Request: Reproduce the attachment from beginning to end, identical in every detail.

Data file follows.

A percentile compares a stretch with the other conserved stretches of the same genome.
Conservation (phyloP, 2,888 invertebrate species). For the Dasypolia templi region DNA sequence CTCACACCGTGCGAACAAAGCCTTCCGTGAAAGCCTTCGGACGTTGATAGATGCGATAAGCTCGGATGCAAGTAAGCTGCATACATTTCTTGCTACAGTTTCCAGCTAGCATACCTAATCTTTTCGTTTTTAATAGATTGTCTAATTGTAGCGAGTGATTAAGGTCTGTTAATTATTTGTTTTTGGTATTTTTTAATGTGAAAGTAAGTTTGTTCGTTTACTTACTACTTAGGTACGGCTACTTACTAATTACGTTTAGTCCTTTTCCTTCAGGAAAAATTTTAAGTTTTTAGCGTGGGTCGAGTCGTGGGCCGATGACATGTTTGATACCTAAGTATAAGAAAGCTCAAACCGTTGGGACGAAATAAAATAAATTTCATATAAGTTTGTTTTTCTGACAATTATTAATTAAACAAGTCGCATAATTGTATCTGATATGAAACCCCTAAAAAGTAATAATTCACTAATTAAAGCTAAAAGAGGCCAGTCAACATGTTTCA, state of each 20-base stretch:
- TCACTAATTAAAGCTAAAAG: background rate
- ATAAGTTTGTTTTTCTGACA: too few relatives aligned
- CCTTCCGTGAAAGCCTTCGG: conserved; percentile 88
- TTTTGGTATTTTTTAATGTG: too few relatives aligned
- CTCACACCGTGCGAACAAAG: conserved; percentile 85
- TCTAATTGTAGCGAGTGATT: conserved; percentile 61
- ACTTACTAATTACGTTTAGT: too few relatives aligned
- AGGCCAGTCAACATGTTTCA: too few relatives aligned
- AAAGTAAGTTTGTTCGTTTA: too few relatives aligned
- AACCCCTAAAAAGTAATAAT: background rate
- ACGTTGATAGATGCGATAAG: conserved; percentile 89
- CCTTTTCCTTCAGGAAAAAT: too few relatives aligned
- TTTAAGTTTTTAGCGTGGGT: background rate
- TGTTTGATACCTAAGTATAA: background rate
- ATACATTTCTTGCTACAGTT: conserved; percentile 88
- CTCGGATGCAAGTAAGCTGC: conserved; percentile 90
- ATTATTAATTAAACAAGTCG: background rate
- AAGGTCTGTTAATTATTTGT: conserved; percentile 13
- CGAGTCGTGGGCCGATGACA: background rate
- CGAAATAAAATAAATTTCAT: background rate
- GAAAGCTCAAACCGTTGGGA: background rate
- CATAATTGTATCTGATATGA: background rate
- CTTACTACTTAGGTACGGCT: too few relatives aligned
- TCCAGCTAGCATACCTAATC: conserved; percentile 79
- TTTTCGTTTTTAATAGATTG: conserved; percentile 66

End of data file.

A percentile compares a stretch with the other conserved stretches of the same genome.
Conservation (phyloP, 2,888 invertebrate species). For the Dasypolia templi region DNA sequence CTCACACCGTGCGAACAAAGCCTTCCGTGAAAGCCTTCGGACGTTGATAGATGCGATAAGCTCGGATGCAAGTAAGCTGCATACATTTCTTGCTACAGTTTCCAGCTAGCATACCTAATCTTTTCGTTTTTAATAGATTGTCTAATTGTAGCGAGTGATTAAGGTCTGTTAATTATTTGTTTTTGGTATTTTTTAATGTGAAAGTAAGTTTGTTCGTTTACTTACTACTTAGGTACGGCTACTTACTAATTACGTTTAGTCCTTTTCCTTCAGGAAAAATTTTAAGTTTTTAGCGTGGGTCGAGTCGTGGGCCGATGACATGTTTGATACCTAAGTATAAGAAAGCTCAAACCGTTGGGACGAAATAAAATAAATTTCATATAAGTTTGTTTTTCTGACAATTATTAATTAAACAAGTCGCATAATTGTATCTGATATGAAACCCCTAAAAAGTAATAATTCACTAATTAAAGCTAAAAGAGGCCAGTCAACATGTTTCA, state of each 20-base stretch:
- TCACTAATTAAAGCTAAAAG: background rate
- ATAAGTTTGTTTTTCTGACA: too few relatives aligned
- CCTTCCGTGAAAGCCTTCGG: conserved; percentile 88
- TTTTGGTATTTTTTAATGTG: too few relatives aligned
- CTCACACCGTGCGAACAAAG: conserved; percentile 85
- TCTAATTGTAGCGAGTGATT: conserved; percentile 61
- ACTTACTAATTACGTTTAGT: too few relatives aligned
- AGGCCAGTCAACATGTTTCA: too few relatives aligned
- AAAGTAAGTTTGTTCGTTTA: too few relatives aligned
- AACCCCTAAAAAGTAATAAT: background rate
- ACGTTGATAGATGCGATAAG: conserved; percentile 89
- CCTTTTCCTTCAGGAAAAAT: too few relatives aligned
- TTTAAGTTTTTAGCGTGGGT: background rate
- TGTTTGATACCTAAGTATAA: background rate
- ATACATTTCTTGCTACAGTT: conserved; percentile 88
- CTCGGATGCAAGTAAGCTGC: conserved; percentile 90
- ATTATTAATTAAACAAGTCG: background rate
- AAGGTCTGTTAATTATTTGT: conserved; percentile 13
- CGAGTCGTGGGCCGATGACA: background rate
- CGAAATAAAATAAATTTCAT: background rate
- GAAAGCTCAAACCGTTGGGA: background rate
- CATAATTGTATCTGATATGA: background rate
- CTTACTACTTAGGTACGGCT: too few relatives aligned
- TCCAGCTAGCATACCTAATC: conserved; percentile 79
- TTTTCGTTTTTAATAGATTG: conserved; percentile 66